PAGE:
The number of times I’ve sworn I’m getting a penis once we get to Thailand is impossible to keep track of. While I enjoy my chesticles and wearing dresses, I can’t survive another 12-19 hour bus drive that only stops for a ladies peebreak once.
In India (as well as many other places in the world) it is perfectly acceptable for a man to pull his pants down and urinate publicly. Women on the other hand not only have to deal with a far less efficient plumbing system, they also have either to find a toilet, or a bush so far away that no one can hear them scream if they get raped. Because, you know, vaginas are gross to look at, penises are totally fine.
Now that’s off my chest, I’d like to announce that we are currently in Amritsar. Where’s that, you say? I have no idea. Bruno said something about a golden temple and we like shiny things. Men here wear turbans and no shoes. When we arrive at 8 in the morning, it is raining and the streets are all muddy and gross. Poor barefoot guys. Of course, when the weather’s shit, there’s also only one autorickshaw driver around, and he wants to overcharge. We get to the hostel, a large apartment block full of Indians, which means it’s cheap and dirty. Oh well.
Now, ever since our psychology teacher in High School told us about her trip to India, where she mentioned that McDonald’s is a vegetarian “restaurant”, I’ve wanted to go just for that. What is a vegetarian McDonald’s like? I’ve been harassing Sara, who is gluten, lactose and life intolerant, and finally she budged today. Finding this World famous place is a bit of a struggle though, since no tuk tuk driver knows what or where McDonald’s is – what? So we need to use two different drivers to get here, since the first one just drops us off by a mall-looking place, far away from everything. Finally, when we arrive, I have a large McVeggie meal and it is 27 kr. 27 kr! Denmark should reconsider the prices, but definitely keep the Big Tasty. Oh, how I miss having dead cow in my mouth.
Getting back to our hostel is the same struggle; two different drivers that don’t recognise the name or address of the hostel, even though it’s super close to The Golden Temple. We rest after our trying day, and at 2.30, we drive to the Indian-Pakistana border for the Retreat Ceremony.
We share a car with two local couples, an old and a newlywed, and they are busy showing us pictures on their phones – Indians love to take hundreds of blurry pictures and then show them all to whoever is willing to look – and they ask to see my husband (we tell everyone we’re married), so I end up showing them a photo of the only guy that’s not Bruno on my phone: Michael from Jaisalmer on a pink scooter. Thanks Michael for sending me that picture, haha.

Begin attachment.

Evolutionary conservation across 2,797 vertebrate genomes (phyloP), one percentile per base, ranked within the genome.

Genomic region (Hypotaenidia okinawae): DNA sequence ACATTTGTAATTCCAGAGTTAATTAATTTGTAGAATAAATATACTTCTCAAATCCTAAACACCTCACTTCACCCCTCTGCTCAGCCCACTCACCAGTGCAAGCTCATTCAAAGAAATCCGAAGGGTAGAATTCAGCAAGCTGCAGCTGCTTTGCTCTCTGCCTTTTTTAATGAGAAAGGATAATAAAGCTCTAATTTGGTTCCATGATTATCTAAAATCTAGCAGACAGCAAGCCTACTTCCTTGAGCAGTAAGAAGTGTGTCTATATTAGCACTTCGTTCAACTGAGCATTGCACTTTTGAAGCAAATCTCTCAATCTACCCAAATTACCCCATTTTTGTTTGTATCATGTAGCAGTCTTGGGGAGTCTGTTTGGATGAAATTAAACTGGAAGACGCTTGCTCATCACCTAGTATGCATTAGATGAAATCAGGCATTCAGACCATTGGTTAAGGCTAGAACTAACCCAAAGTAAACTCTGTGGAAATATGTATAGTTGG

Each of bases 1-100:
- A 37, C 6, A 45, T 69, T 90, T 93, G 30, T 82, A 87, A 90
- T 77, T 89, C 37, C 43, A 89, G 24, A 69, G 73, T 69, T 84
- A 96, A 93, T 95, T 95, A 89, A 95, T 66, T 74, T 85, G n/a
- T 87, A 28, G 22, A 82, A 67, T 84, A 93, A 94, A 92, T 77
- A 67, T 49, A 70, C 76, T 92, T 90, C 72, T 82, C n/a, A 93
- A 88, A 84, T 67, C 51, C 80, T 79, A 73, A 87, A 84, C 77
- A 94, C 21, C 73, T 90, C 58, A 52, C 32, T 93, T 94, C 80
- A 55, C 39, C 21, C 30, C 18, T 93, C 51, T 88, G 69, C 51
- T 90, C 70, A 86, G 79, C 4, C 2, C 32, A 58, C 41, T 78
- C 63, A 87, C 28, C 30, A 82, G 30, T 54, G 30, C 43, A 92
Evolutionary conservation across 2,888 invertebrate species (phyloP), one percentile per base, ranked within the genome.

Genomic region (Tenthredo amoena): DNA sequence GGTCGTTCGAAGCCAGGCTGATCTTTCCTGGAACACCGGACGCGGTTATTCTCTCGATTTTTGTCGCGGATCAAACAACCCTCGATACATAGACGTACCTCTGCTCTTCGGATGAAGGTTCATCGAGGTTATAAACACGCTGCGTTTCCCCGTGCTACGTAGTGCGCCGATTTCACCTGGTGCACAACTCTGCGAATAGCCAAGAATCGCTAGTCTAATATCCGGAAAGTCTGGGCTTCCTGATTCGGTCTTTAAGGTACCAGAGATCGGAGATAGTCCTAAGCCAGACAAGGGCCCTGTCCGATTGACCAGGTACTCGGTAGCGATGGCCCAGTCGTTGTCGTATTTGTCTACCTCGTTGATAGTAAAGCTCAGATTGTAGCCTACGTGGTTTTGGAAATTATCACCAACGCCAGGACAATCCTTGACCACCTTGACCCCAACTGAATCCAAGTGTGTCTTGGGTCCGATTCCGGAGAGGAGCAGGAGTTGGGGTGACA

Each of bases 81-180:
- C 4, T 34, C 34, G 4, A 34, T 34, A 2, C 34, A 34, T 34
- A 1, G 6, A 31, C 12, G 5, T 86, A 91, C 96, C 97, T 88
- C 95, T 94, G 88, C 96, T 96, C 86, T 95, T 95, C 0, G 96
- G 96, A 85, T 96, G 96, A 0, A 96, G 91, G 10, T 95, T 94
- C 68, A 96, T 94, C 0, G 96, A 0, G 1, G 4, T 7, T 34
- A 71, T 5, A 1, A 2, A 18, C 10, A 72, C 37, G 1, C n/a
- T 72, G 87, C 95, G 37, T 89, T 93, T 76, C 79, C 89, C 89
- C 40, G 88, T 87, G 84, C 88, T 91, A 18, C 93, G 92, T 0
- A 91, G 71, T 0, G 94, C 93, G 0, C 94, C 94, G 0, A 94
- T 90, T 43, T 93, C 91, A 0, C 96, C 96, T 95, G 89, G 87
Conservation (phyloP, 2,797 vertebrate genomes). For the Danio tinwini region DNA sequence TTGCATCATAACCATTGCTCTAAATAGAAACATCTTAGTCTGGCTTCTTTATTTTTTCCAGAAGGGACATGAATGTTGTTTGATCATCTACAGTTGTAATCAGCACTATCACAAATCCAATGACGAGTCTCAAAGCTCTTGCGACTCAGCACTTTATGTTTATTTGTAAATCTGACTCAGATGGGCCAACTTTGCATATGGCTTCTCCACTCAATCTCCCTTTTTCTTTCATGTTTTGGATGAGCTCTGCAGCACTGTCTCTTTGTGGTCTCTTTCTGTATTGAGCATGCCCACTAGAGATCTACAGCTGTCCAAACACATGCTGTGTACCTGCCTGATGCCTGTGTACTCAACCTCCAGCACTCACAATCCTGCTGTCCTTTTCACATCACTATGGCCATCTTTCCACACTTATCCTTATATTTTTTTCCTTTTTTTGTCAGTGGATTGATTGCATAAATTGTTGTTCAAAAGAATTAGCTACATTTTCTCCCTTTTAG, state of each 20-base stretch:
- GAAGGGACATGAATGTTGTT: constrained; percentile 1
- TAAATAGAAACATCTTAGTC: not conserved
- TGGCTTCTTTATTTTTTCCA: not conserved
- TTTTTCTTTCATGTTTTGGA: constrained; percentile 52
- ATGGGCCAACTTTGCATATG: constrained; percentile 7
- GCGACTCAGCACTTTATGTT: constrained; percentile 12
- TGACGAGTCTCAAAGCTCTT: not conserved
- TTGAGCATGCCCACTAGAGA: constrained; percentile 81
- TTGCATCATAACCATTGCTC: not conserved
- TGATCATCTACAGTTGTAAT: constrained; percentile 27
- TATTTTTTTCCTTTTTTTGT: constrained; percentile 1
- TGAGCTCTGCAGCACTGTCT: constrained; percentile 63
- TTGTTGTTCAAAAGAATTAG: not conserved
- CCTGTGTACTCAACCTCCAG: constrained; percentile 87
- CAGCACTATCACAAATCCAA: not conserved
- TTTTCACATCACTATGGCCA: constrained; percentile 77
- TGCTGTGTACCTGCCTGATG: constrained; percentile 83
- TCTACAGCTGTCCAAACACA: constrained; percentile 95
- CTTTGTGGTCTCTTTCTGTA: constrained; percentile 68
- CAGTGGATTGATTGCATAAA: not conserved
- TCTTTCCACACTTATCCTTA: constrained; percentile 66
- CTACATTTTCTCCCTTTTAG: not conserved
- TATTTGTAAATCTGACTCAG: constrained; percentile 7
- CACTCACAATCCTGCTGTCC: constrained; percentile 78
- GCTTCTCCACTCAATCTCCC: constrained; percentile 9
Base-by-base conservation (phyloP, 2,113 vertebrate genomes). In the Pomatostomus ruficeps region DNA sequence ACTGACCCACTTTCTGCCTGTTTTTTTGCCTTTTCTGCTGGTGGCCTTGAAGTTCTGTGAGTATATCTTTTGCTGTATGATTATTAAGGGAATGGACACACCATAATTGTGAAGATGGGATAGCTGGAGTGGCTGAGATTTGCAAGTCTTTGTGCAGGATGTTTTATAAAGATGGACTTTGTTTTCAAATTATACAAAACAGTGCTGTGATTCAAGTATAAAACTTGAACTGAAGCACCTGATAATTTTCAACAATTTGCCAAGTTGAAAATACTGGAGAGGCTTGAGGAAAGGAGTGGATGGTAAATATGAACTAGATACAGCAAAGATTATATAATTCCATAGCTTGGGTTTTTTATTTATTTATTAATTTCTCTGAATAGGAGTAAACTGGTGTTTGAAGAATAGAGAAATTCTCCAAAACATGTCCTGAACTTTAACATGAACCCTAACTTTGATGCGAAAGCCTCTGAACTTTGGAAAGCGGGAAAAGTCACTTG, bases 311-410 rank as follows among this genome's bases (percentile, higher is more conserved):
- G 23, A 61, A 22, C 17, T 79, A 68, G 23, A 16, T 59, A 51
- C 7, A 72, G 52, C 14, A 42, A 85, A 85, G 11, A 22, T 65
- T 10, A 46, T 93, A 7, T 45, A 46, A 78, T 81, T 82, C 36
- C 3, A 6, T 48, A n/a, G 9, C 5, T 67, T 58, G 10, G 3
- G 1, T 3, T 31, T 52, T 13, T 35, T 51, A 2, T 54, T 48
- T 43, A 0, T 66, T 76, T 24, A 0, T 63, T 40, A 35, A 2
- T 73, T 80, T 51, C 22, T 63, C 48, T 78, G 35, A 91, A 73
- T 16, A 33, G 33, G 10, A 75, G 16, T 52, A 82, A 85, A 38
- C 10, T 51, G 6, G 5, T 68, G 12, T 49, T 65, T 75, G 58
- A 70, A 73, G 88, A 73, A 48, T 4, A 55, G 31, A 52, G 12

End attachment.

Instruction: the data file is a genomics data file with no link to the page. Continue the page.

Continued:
We get to the border, and that’s when we get seperated from Bruno. All the lines are according to gender, and there’s a seperate line for tourists – these two lines lead to the VIP section. We reunite in this section, standing on a big staircase, looking out on a long street where the two countries meet. On India’s side of the border, local women and children gather on the road and dance and run around with their flag. I recognise one of the songs as Jai Ho from the Slumdog Millionaire Soundtrack. After some dancing, guards do a funny walk towards the gate between the two countries, and then open it. People go absolutely crazy with excitement, and I’ll admit I do too. I find it very moving for some odd reason.
On our way back to the hostel, the couples insist we stop by a temple. I follow them, just taking it all in, but hurry back to the car, as the driver tells us we only have a few minutes. We get back, and since Sara and I cannot eat Indian food, because it’s so spicy, we go to Domino’s (it’s close to the hostel, give us a break). This place is also vegetarian, just FIY. I have like two slices of pizza, so Sara gives my leftovers to a poor woman on the street as we head to The Golden Temple for the 9 o’clock ceremony. It starts raining again.
Now, this temple is so beautiful, especially at night. People are bathing in the water surrounding this golden wonder, kissing the ground around it, and handing out food for small offerings. Once we get inside, we are hit with the feeling of being very unwelcome, as people take a break from praying to look up and stare at us. Everything inside is golden and so beautiful. People are sitting down, praying, while men are playing instruments and singing in a circle filled with flowers and money. We have a quick look around and decide not to interrupt and invade their space anymore. We’ve lost the ever-curious Bruno along the way and have to walk the dark and narrow alleys to find the hostel by ourselves. It proves to be very challenging, mostly because we both want to set each other on fire.
Now, we are both kind of over India by now. Maybe it’s the food, maybe it’s that we feel unsafe and unwelcome too often, maybe it’s because we’re sober. It’s a beautiful, yet confusing country, and I am forever grateful that I got the opportunity to come here and have these experiences, because so few people actually get to do this. I am ready to move on though, but I still have things to see and do here, so I cannot listen to anymore complaining. I have been writing down some general thoughts and observations about India that I will share when we leave in one week. Until then, know that I miss and think about the ones that matter back home and all over the place.
Happy birthday, grandma.